Blockchain and the Decentralisation of Money
The human race has long been accustomed to the idea of using pieces of papers and coins as a medium of exchange for goods and services and a store of wealth — what is known today as money. Don’t get me wrong, the creation of paper money was one of the greatest innovation in the history of commerce and finance. But this century, cryptocurrencies and the blockchain technology are here to challenge the status quo. To make sure our minds are opened, I’d recommend watching this funny 3-minute lesson about the history of money before reading on.
The problem with money (or not)
For a very long time, our early ancestors knew money as gold, silver and copper. The Gold Standard remains as the only reality of money as governments issue notes and coins promising that they are redeemable for gold — until the historical Nixon Shock in 1971, which marked the day when the gold-backed, minted currency became fiat currency.
Fiat money has since become even more centralised and arbitrary in nature. It is no longer minted from a gold reserve, but can be printed out of thin air. Yet, its value remains unchanged. This is because money never derives its value not from its physical or extrinsic features, but from the society’s perception and trust towards the integrity of a central authority that controls the underlying monetary policy.
Money is a social construct.
This is why many have argued that for as long as the Dollar remains as the global reserve currency, the US Federal Reserve could arguably print money forever without having to suffer the fate of hyperinflation. For context, almost 1 out of every 4 US dollars that exist today was printed in 2020 alone. Other countries that have done the same thing so far did not end up so well in the history books.
Also, perhaps there was never any viable alternative anyway, not until now.
The case for decentralisation
Decentralization is the central ethos of blockchain technology. Being a public distributed ledger:
- Security — The role of a trusted central authority is replaced with a peer-to-peer network of computers (i.e. nodes). These node operators (i.e. miners / validators) work together in a trustless manner towards ensuring the integrity and security of the system by way of a certain consensus mechanism (I will dedicate a separate post on this subject). In order to attack or hack the system (e.g. to overwrite a block), instead of hacking just one central entity (in the case of a centralised system), one would need to launch the same attack simultaneously towards more than half of the entire network (i.e. a 51% attack). This means that there would be no single point of failure to a blockchain-based system.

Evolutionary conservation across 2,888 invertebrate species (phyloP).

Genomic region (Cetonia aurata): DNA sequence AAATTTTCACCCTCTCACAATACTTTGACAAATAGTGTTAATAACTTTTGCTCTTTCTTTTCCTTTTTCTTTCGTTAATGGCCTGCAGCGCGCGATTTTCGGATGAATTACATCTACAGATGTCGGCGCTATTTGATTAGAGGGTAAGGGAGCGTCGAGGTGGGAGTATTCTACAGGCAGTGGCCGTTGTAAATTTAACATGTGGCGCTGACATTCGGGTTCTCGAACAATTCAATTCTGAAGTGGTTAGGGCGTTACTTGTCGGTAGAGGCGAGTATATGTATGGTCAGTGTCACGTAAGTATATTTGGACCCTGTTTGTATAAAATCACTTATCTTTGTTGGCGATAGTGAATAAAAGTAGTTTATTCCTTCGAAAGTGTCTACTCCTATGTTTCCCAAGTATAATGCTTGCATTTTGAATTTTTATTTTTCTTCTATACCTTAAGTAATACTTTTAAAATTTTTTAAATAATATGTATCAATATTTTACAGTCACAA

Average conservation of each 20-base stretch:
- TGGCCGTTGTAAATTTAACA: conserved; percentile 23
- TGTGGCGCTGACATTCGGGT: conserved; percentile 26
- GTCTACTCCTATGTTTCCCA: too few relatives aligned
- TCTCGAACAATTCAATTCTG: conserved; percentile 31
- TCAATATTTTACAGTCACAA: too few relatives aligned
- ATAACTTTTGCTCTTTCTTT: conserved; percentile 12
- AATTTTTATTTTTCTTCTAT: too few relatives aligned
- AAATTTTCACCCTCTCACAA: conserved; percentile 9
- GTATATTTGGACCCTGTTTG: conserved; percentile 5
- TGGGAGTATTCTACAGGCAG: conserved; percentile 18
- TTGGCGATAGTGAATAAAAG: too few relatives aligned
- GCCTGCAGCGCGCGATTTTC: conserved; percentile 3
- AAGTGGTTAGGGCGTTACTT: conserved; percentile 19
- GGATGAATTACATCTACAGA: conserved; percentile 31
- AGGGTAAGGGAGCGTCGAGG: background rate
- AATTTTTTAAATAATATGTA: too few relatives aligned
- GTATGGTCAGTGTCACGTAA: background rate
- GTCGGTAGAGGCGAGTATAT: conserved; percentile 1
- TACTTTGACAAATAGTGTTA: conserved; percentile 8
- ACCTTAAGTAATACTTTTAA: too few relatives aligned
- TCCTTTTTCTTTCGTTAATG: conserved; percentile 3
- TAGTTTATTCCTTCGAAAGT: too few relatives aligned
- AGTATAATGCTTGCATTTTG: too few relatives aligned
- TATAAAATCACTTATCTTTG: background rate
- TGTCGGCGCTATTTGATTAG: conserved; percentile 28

- Governance — The decision-making power, instead of being top-down in nature, is democratised and lies with the entire network. To make any change to the system, anyone in the network can submit an improvement proposal to be voted by the participants of the network. If an upgrade proposal is passed by a majority voice, the existing blockchain may then be upgraded by way of a hard fork or soft fork.
- Efficiency — Applying decentralized processes also eliminates the role of intermediaries and trust institutions in many different ways, making transactions faster and cheaper.
Of course, decentralisation in blockchain also comes at a cost, as the more decentralised a blockchain is, the harder it is to make sure that the blockchain is scalable and secure at the same time. Blockchain networks often have to choose 2 out of these 3 aspects, a belief known as the Blockchain Trilemma.
Why decentralise money, though?
The decentralised and democratised nature of blockchain technology has led to its enormous potential to be adopted in various industries that require a secure, immutable, transparent and verifiable log or ledger system. But before going into the other use cases, do we really need a decentralised form of money like Bitcoin?
Well, we don’t. Not until we lose our trust to the existing fiat monetary system that is essentially run by a handful of people holding office in the Fed. This is not to say that we should quit fiat and go all-in on Bitcoin which is said to be a 1000x more technologically advanced version of money. I think that fiat currency gives power to a government over the economy of a country, and I am not here to argue against the importance of having a functioning government.
However, there are instances where a peer-to-peer digital currency can serve as a useful and viable alternative. In cross-border payments, for example, the transacting parties often resort to the US dollars as they are unwilling to be exposed to the currency of the other party. Now, parties may choose to transact in cryptocurrencies that are truly global (not issued by any central banks) and have an open-source, pre-determined monetary policy, all within a trustless and permissionless system.
The above is just the tip of an iceberg. In the broader finance world, decentralized finance (DeFi) platforms are able to remove the role of banking institutions from financial instruments, and in turn distribute profits and governance directly to the users. Think about borrowing, investment and insurance in a peer-to-peer blockchain-based platform.
Afterall, if there is something that has every characteristic of money except that you can’t literally touch it and smell it, why not?